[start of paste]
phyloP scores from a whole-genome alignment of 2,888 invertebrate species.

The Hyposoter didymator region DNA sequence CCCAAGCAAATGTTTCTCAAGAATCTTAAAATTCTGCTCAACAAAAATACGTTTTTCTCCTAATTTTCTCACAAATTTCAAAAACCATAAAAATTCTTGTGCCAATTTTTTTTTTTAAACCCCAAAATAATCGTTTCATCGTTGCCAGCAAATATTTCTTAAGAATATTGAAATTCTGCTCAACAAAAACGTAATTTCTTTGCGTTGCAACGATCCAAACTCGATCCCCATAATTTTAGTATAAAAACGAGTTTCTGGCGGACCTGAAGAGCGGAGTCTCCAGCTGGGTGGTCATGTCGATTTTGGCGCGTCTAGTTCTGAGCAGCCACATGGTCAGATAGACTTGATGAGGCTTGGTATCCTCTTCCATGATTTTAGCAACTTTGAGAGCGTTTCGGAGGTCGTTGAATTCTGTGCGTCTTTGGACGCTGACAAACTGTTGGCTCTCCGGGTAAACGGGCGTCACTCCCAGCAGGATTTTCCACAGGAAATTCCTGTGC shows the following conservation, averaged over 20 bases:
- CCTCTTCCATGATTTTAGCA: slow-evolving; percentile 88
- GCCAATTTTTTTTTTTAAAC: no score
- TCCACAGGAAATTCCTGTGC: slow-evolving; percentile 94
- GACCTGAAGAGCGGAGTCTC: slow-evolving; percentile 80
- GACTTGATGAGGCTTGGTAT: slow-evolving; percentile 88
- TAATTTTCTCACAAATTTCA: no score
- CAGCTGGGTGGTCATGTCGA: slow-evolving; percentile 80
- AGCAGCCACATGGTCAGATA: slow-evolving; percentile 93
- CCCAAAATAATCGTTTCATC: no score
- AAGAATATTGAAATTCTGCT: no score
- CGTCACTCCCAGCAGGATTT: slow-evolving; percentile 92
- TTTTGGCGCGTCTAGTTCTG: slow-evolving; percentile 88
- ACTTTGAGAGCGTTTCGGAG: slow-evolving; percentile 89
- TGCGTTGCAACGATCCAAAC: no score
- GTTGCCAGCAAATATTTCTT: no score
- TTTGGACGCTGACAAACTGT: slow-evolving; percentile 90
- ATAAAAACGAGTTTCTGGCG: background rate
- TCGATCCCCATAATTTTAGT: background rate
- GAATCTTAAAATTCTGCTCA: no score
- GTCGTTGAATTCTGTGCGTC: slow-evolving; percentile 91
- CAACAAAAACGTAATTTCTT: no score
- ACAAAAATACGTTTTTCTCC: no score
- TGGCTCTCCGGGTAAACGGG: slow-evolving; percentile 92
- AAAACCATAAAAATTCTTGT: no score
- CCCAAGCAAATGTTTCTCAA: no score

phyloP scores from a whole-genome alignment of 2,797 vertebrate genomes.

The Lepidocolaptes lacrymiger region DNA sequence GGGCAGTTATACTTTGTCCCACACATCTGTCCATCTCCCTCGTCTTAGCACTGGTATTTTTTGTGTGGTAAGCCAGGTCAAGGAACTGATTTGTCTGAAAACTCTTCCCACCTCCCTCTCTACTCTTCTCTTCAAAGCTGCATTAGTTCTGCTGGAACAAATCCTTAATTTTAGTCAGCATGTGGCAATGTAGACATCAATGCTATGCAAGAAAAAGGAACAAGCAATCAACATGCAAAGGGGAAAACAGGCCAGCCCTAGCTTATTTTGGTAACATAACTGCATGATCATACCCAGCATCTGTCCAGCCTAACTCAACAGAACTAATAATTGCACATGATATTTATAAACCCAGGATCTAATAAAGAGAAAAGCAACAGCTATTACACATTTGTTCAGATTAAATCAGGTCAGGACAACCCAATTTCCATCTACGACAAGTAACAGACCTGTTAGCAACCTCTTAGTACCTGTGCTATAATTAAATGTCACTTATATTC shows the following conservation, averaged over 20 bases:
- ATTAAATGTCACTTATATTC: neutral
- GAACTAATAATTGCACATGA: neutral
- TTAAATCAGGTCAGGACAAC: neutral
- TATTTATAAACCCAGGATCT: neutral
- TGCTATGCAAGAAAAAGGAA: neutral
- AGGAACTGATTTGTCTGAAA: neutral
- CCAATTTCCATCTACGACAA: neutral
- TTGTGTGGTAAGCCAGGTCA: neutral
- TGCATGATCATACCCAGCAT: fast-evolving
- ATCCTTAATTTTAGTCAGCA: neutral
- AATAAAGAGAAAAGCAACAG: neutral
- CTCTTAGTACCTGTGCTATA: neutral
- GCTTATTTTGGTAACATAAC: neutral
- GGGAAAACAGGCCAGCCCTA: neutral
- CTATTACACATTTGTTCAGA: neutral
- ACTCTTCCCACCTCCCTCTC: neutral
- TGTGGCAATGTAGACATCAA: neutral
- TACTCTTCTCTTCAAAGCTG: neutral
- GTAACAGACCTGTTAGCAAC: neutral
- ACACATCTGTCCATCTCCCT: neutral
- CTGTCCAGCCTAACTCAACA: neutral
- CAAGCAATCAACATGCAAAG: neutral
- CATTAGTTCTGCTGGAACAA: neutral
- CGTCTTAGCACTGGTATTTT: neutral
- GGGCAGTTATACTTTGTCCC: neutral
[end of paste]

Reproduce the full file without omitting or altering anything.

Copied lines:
phyloP scores from a whole-genome alignment of 2,888 invertebrate species.

The Hyposoter didymator region DNA sequence CCCAAGCAAATGTTTCTCAAGAATCTTAAAATTCTGCTCAACAAAAATACGTTTTTCTCCTAATTTTCTCACAAATTTCAAAAACCATAAAAATTCTTGTGCCAATTTTTTTTTTTAAACCCCAAAATAATCGTTTCATCGTTGCCAGCAAATATTTCTTAAGAATATTGAAATTCTGCTCAACAAAAACGTAATTTCTTTGCGTTGCAACGATCCAAACTCGATCCCCATAATTTTAGTATAAAAACGAGTTTCTGGCGGACCTGAAGAGCGGAGTCTCCAGCTGGGTGGTCATGTCGATTTTGGCGCGTCTAGTTCTGAGCAGCCACATGGTCAGATAGACTTGATGAGGCTTGGTATCCTCTTCCATGATTTTAGCAACTTTGAGAGCGTTTCGGAGGTCGTTGAATTCTGTGCGTCTTTGGACGCTGACAAACTGTTGGCTCTCCGGGTAAACGGGCGTCACTCCCAGCAGGATTTTCCACAGGAAATTCCTGTGC shows the following conservation, averaged over 20 bases:
- CCTCTTCCATGATTTTAGCA: slow-evolving; percentile 88
- GCCAATTTTTTTTTTTAAAC: no score
- TCCACAGGAAATTCCTGTGC: slow-evolving; percentile 94
- GACCTGAAGAGCGGAGTCTC: slow-evolving; percentile 80
- GACTTGATGAGGCTTGGTAT: slow-evolving; percentile 88
- TAATTTTCTCACAAATTTCA: no score
- CAGCTGGGTGGTCATGTCGA: slow-evolving; percentile 80
- AGCAGCCACATGGTCAGATA: slow-evolving; percentile 93
- CCCAAAATAATCGTTTCATC: no score
- AAGAATATTGAAATTCTGCT: no score
- CGTCACTCCCAGCAGGATTT: slow-evolving; percentile 92
- TTTTGGCGCGTCTAGTTCTG: slow-evolving; percentile 88
- ACTTTGAGAGCGTTTCGGAG: slow-evolving; percentile 89
- TGCGTTGCAACGATCCAAAC: no score
- GTTGCCAGCAAATATTTCTT: no score
- TTTGGACGCTGACAAACTGT: slow-evolving; percentile 90
- ATAAAAACGAGTTTCTGGCG: background rate
- TCGATCCCCATAATTTTAGT: background rate
- GAATCTTAAAATTCTGCTCA: no score
- GTCGTTGAATTCTGTGCGTC: slow-evolving; percentile 91
- CAACAAAAACGTAATTTCTT: no score
- ACAAAAATACGTTTTTCTCC: no score
- TGGCTCTCCGGGTAAACGGG: slow-evolving; percentile 92
- AAAACCATAAAAATTCTTGT: no score
- CCCAAGCAAATGTTTCTCAA: no score

phyloP scores from a whole-genome alignment of 2,797 vertebrate genomes.

The Lepidocolaptes lacrymiger region DNA sequence GGGCAGTTATACTTTGTCCCACACATCTGTCCATCTCCCTCGTCTTAGCACTGGTATTTTTTGTGTGGTAAGCCAGGTCAAGGAACTGATTTGTCTGAAAACTCTTCCCACCTCCCTCTCTACTCTTCTCTTCAAAGCTGCATTAGTTCTGCTGGAACAAATCCTTAATTTTAGTCAGCATGTGGCAATGTAGACATCAATGCTATGCAAGAAAAAGGAACAAGCAATCAACATGCAAAGGGGAAAACAGGCCAGCCCTAGCTTATTTTGGTAACATAACTGCATGATCATACCCAGCATCTGTCCAGCCTAACTCAACAGAACTAATAATTGCACATGATATTTATAAACCCAGGATCTAATAAAGAGAAAAGCAACAGCTATTACACATTTGTTCAGATTAAATCAGGTCAGGACAACCCAATTTCCATCTACGACAAGTAACAGACCTGTTAGCAACCTCTTAGTACCTGTGCTATAATTAAATGTCACTTATATTC shows the following conservation, averaged over 20 bases:
- ATTAAATGTCACTTATATTC: neutral
- GAACTAATAATTGCACATGA: neutral
- TTAAATCAGGTCAGGACAAC: neutral
- TATTTATAAACCCAGGATCT: neutral
- TGCTATGCAAGAAAAAGGAA: neutral
- AGGAACTGATTTGTCTGAAA: neutral
- CCAATTTCCATCTACGACAA: neutral
- TTGTGTGGTAAGCCAGGTCA: neutral
- TGCATGATCATACCCAGCAT: fast-evolving
- ATCCTTAATTTTAGTCAGCA: neutral
- AATAAAGAGAAAAGCAACAG: neutral
- CTCTTAGTACCTGTGCTATA: neutral
- GCTTATTTTGGTAACATAAC: neutral
- GGGAAAACAGGCCAGCCCTA: neutral
- CTATTACACATTTGTTCAGA: neutral
- ACTCTTCCCACCTCCCTCTC: neutral
- TGTGGCAATGTAGACATCAA: neutral
- TACTCTTCTCTTCAAAGCTG: neutral
- GTAACAGACCTGTTAGCAAC: neutral
- ACACATCTGTCCATCTCCCT: neutral
- CTGTCCAGCCTAACTCAACA: neutral
- CAAGCAATCAACATGCAAAG: neutral
- CATTAGTTCTGCTGGAACAA: neutral
- CGTCTTAGCACTGGTATTTT: neutral
- GGGCAGTTATACTTTGTCCC: neutral